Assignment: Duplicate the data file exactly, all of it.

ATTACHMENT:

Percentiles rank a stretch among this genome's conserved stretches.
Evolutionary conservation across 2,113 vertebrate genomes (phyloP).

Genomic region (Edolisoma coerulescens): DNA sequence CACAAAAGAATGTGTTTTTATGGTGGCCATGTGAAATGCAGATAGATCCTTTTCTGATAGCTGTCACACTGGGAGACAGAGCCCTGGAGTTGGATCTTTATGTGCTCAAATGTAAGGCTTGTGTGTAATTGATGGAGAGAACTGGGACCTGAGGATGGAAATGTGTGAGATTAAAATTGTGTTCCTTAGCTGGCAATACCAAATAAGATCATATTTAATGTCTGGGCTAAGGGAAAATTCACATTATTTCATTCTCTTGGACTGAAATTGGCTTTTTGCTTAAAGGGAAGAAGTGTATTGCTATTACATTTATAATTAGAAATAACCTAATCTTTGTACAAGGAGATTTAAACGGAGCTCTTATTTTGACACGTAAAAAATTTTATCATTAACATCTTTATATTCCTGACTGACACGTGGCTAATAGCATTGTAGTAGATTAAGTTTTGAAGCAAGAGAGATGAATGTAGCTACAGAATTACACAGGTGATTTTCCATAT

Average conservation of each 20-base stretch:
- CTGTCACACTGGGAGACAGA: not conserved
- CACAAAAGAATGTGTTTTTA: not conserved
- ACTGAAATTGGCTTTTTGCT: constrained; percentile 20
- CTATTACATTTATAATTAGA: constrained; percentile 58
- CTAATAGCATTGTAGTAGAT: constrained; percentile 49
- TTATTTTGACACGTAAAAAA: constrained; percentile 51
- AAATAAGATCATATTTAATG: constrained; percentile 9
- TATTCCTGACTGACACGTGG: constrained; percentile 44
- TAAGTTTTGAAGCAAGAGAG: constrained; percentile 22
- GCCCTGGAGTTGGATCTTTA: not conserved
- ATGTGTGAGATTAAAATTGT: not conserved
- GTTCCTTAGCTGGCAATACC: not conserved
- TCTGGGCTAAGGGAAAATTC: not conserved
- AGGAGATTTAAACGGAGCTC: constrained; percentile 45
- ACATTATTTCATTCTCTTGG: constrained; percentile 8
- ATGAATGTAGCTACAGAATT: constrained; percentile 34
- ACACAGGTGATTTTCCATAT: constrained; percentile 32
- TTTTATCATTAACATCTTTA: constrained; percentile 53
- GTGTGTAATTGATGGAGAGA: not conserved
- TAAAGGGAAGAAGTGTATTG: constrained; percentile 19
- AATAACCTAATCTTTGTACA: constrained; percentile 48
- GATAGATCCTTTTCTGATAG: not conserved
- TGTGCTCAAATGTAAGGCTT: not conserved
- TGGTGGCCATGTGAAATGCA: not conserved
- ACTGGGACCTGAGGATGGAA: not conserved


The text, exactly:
Percentiles rank a stretch among this genome's conserved stretches.
Evolutionary conservation across 2,113 vertebrate genomes (phyloP).

Genomic region (Edolisoma coerulescens): DNA sequence CACAAAAGAATGTGTTTTTATGGTGGCCATGTGAAATGCAGATAGATCCTTTTCTGATAGCTGTCACACTGGGAGACAGAGCCCTGGAGTTGGATCTTTATGTGCTCAAATGTAAGGCTTGTGTGTAATTGATGGAGAGAACTGGGACCTGAGGATGGAAATGTGTGAGATTAAAATTGTGTTCCTTAGCTGGCAATACCAAATAAGATCATATTTAATGTCTGGGCTAAGGGAAAATTCACATTATTTCATTCTCTTGGACTGAAATTGGCTTTTTGCTTAAAGGGAAGAAGTGTATTGCTATTACATTTATAATTAGAAATAACCTAATCTTTGTACAAGGAGATTTAAACGGAGCTCTTATTTTGACACGTAAAAAATTTTATCATTAACATCTTTATATTCCTGACTGACACGTGGCTAATAGCATTGTAGTAGATTAAGTTTTGAAGCAAGAGAGATGAATGTAGCTACAGAATTACACAGGTGATTTTCCATAT

Average conservation of each 20-base stretch:
- CTGTCACACTGGGAGACAGA: not conserved
- CACAAAAGAATGTGTTTTTA: not conserved
- ACTGAAATTGGCTTTTTGCT: constrained; percentile 20
- CTATTACATTTATAATTAGA: constrained; percentile 58
- CTAATAGCATTGTAGTAGAT: constrained; percentile 49
- TTATTTTGACACGTAAAAAA: constrained; percentile 51
- AAATAAGATCATATTTAATG: constrained; percentile 9
- TATTCCTGACTGACACGTGG: constrained; percentile 44
- TAAGTTTTGAAGCAAGAGAG: constrained; percentile 22
- GCCCTGGAGTTGGATCTTTA: not conserved
- ATGTGTGAGATTAAAATTGT: not conserved
- GTTCCTTAGCTGGCAATACC: not conserved
- TCTGGGCTAAGGGAAAATTC: not conserved
- AGGAGATTTAAACGGAGCTC: constrained; percentile 45
- ACATTATTTCATTCTCTTGG: constrained; percentile 8
- ATGAATGTAGCTACAGAATT: constrained; percentile 34
- ACACAGGTGATTTTCCATAT: constrained; percentile 32
- TTTTATCATTAACATCTTTA: constrained; percentile 53
- GTGTGTAATTGATGGAGAGA: not conserved
- TAAAGGGAAGAAGTGTATTG: constrained; percentile 19
- AATAACCTAATCTTTGTACA: constrained; percentile 48
- GATAGATCCTTTTCTGATAG: not conserved
- TGTGCTCAAATGTAAGGCTT: not conserved
- TGGTGGCCATGTGAAATGCA: not conserved
- ACTGGGACCTGAGGATGGAA: not conserved